Community activist gets law license 63 years after his death

California Supreme Court grants posthumous bar admission to Sei Fujii, who was denied because of his race.

Law school is no joke. Imagine busting your ass, making it through and graduating from law school, only to learn that you are ineligible to practice law because you're not white.

That's what happened to Sei Fujii, a Japanese immigrant who was denied a license to practice law in California in 1911 because of his race. He received his license this week from the California Supreme Court -- over sixty years after his death.

Fujii immigrated to the United States in 1903 and received a law degree from the University of Southern California. At the time, California law barred legal licenses for immigrants who were ineligible for citizenship, and naturalization, according to federal law, was limited to "free white person" and those of African descent.

Chris Tashima as Sei Fujii in the short film 'Lil Tokyo Reporter' (2012)

Despite being barred from practicing law, Fujii used his legal education to challenge discriminatory laws in service of the Japanese American community, including a landmark challenge of the Alien Land Law, which prohibited property ownership for noncitizens and was used to take away the land of many internees during World War II. The California Supreme Court ultimately ruled the law violated the 14th amendment.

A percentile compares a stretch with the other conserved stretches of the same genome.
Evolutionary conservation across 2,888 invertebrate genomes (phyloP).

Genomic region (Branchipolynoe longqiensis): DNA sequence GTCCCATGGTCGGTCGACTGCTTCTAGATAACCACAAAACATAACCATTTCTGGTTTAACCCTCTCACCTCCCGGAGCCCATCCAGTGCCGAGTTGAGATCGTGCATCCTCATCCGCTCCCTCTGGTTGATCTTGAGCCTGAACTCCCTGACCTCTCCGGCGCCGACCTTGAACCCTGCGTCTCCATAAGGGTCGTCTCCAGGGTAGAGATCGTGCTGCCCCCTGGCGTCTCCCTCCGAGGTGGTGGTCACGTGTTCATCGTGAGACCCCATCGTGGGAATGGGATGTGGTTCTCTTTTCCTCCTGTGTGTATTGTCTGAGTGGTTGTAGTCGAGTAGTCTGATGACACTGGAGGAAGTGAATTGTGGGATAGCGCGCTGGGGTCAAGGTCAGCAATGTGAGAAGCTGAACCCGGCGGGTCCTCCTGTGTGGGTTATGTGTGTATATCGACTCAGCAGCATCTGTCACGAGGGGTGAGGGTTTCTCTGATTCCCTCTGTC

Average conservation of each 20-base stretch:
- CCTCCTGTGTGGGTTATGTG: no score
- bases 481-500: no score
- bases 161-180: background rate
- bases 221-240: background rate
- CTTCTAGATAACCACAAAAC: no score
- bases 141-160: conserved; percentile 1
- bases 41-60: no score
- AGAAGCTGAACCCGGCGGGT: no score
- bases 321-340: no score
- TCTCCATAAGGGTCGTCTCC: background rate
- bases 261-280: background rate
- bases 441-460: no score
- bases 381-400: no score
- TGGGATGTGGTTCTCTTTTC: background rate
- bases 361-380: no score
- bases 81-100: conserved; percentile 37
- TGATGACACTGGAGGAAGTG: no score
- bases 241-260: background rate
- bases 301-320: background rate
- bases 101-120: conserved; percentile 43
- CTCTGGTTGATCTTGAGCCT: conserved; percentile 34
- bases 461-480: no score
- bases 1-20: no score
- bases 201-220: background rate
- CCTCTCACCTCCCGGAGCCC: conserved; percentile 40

After federal law changed in 1952, Fujii became a citizen at age 73. He died of a heart attack 51 days later.

He was never admitted to the bar.

On Wednesday, thanks to efforts by by the Little Tokyo Historical Society and the Japanese American Bar Association, the state's highest court decided unanimously to posthumously grant bar admission to Fujii.

You have to wonder what Fujii could have accomplished had he been granted his law license, and the laws weren't, you know, racist. This decision comes too late, but it's an important gesture to honor someone who fought on behalf of his community, in spite of discrimination, unjust exclusion, and the very laws of the land declaring you unworthy and unequal.

The 2012 short film Lil Tokyo Reporter recounts Fujii's time as newspaper reporter covering the Japanese American community. In 2015, a monument honoring Fujii's legacy was erected in Little Tokyo.

More here: Sei Fujii was denied a law license because of his race. California's top court has granted him one, 63 years after his death

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